Algae growing on surface of new pond (photos) - help needed


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Hello,

We've got a film of algae growing on the surface of a new pond, 3 weeks old. It makes the water look gloppy almost and murky.

We have added some new plants so I know that will have contributed to the nutrients.
IMG_0259.JPG


Does anyone have any tricks up there sleeve as to get rid of it or suppress it growing?

Thanks..
 

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Mmathis

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It should take care of itself, but actually, instead on contributing to the algae, plants will help get rid of it — as with anything in ponding, it takes patience! The plants compete with the algae for nutrients, and eventually the plants should win out. Also, your pond is new so it isn’t cycled, or “balanced,” yet. Again, give it time!

For now, get a net and scoop out what you can.

What plants have you added?
 
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As Mmathis has stated. All great info. The more plants the better. They compete against the algae (which are also plants). You will come to realize that with all this pond stuff, things take time. Patience will eventually end with good results.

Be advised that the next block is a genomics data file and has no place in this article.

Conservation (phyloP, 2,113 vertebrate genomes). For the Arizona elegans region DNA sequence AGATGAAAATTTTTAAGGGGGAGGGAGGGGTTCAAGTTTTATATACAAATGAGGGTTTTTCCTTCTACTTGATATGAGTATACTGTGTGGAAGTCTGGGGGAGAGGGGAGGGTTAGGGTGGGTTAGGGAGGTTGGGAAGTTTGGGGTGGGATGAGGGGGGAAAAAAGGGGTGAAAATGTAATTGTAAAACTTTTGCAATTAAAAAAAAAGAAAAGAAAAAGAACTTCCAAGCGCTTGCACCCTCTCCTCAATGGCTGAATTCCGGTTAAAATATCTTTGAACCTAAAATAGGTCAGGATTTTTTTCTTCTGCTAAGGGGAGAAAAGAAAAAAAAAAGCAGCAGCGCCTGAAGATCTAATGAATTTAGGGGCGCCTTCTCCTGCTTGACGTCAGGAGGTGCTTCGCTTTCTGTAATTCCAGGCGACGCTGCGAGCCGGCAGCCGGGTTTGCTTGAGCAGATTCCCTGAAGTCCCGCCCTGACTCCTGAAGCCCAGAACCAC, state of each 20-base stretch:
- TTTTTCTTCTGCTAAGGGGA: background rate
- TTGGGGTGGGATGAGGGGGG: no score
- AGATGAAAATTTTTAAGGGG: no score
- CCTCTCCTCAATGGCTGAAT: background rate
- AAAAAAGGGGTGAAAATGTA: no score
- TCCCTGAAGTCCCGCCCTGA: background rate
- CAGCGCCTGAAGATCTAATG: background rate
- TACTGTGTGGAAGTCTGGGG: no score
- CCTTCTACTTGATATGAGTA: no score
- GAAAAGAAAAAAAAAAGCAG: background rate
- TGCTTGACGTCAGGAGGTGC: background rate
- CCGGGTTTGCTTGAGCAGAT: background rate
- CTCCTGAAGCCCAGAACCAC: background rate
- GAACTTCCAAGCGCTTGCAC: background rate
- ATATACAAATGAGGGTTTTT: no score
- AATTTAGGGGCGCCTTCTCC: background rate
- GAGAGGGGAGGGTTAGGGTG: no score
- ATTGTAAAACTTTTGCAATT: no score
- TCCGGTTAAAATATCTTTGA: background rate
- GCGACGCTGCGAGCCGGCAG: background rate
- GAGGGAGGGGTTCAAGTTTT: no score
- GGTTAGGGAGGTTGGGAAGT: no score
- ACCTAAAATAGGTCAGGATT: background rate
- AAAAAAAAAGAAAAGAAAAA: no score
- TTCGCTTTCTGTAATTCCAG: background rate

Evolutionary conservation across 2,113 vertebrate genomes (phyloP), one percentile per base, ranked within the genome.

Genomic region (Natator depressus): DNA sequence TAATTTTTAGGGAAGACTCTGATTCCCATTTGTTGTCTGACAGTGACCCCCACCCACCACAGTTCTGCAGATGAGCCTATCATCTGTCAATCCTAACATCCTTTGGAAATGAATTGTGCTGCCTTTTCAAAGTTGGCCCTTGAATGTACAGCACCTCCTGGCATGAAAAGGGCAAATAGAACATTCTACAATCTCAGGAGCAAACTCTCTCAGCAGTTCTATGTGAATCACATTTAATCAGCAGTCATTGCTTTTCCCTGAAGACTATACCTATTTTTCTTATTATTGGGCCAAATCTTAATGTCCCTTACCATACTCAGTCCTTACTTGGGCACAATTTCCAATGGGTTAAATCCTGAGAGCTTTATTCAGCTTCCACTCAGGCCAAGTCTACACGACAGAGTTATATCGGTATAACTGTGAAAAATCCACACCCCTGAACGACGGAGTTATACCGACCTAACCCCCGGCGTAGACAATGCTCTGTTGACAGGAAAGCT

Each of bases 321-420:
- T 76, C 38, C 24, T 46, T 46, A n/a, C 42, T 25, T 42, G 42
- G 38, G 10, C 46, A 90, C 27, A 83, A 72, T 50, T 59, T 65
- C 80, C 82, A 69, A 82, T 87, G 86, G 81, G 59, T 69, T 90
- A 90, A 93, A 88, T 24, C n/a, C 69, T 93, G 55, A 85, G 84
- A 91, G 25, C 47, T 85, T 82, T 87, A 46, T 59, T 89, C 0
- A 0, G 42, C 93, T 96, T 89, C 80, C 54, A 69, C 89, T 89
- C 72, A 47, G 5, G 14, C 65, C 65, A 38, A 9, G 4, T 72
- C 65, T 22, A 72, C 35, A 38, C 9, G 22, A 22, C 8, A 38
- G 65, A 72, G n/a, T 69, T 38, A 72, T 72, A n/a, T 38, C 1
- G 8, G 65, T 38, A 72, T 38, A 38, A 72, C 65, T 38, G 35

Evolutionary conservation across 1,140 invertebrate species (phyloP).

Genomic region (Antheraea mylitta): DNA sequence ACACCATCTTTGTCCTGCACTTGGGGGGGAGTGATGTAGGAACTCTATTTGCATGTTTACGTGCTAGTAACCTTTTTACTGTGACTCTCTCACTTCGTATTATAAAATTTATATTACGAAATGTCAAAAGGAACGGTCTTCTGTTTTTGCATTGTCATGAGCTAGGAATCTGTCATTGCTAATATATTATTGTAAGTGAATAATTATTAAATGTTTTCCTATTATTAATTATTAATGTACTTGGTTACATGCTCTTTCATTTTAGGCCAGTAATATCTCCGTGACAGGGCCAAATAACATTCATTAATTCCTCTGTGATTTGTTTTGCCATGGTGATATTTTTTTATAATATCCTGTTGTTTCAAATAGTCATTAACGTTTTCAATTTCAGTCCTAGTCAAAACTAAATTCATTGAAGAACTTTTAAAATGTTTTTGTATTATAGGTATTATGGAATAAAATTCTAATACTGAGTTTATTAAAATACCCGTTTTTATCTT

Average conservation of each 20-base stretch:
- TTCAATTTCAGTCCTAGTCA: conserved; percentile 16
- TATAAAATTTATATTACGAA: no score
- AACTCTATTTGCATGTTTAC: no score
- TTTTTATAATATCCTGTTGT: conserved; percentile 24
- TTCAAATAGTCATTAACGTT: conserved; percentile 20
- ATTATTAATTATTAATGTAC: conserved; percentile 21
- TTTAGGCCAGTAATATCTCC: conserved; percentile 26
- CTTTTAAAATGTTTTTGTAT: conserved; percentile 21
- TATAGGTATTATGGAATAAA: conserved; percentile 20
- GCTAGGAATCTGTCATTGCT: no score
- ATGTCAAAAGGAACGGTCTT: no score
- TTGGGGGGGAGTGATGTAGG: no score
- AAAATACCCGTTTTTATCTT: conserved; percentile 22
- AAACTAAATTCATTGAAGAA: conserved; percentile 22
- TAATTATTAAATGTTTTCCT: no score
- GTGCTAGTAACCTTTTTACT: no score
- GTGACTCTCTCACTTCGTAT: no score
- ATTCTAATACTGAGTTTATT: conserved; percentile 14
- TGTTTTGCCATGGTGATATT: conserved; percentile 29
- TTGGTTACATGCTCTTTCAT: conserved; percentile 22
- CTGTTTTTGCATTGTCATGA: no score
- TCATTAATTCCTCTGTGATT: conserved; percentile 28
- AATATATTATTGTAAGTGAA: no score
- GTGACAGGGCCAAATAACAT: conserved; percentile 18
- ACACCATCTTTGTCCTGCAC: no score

Please don't add any chemicals. Stay away from any products that claim it will clear it up and be fish and plant safe.
 
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Welcome @Jono . Good advice already shared! I just wanted to ask if you have any aeration in the pond?
 
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Welcome @Jono . Good advice already shared! I just wanted to ask if you have any aeration in the pond?
Hello Lisak1, No we dont. Its too far from an electrical socket. We have plants in there but anything under the surface will be struggling to get any light?!
 
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Aeration would definitely help. How far exactly from the electricity is the pond? A pond with no water movement will be more challenging to keep algae free.

Marginal plants are also helpful in dealing with algae - do you have anything growing in the margins? Are there fish in the pond? How many and what kind? How many gallons?
 
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Agreed, you should consider a method to circulated the water. With warmer weather coming, not only should you expect more algae but also the villains of the summer, mosquitoes...
 
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Agreed, you should consider a method to circulated the water. With warmer weather coming, not only should you expect more algae but also the villains of the summer, mosquitoes...
Yep.. The mosquito larvae are here in force already.. we've got newts in the pond but I will try and find a couple of goldfish to help. Al shops here closed at the moment.
 
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Welcome @Jono . Good advice already shared! I just wanted to ask if you have any aeration in the pond?
We got an old pond pump out of the garage and have borrowed a 50m extension cable.. We have had it on for a few hours a day and it has made a huge difference. The surface is much clearer but the water is still thick green. It looks a lot more natural now so thanks for the advice. Plants are growing fast, apart form the lily. we are waiting and when it comes it will provide some much needed shade for the water.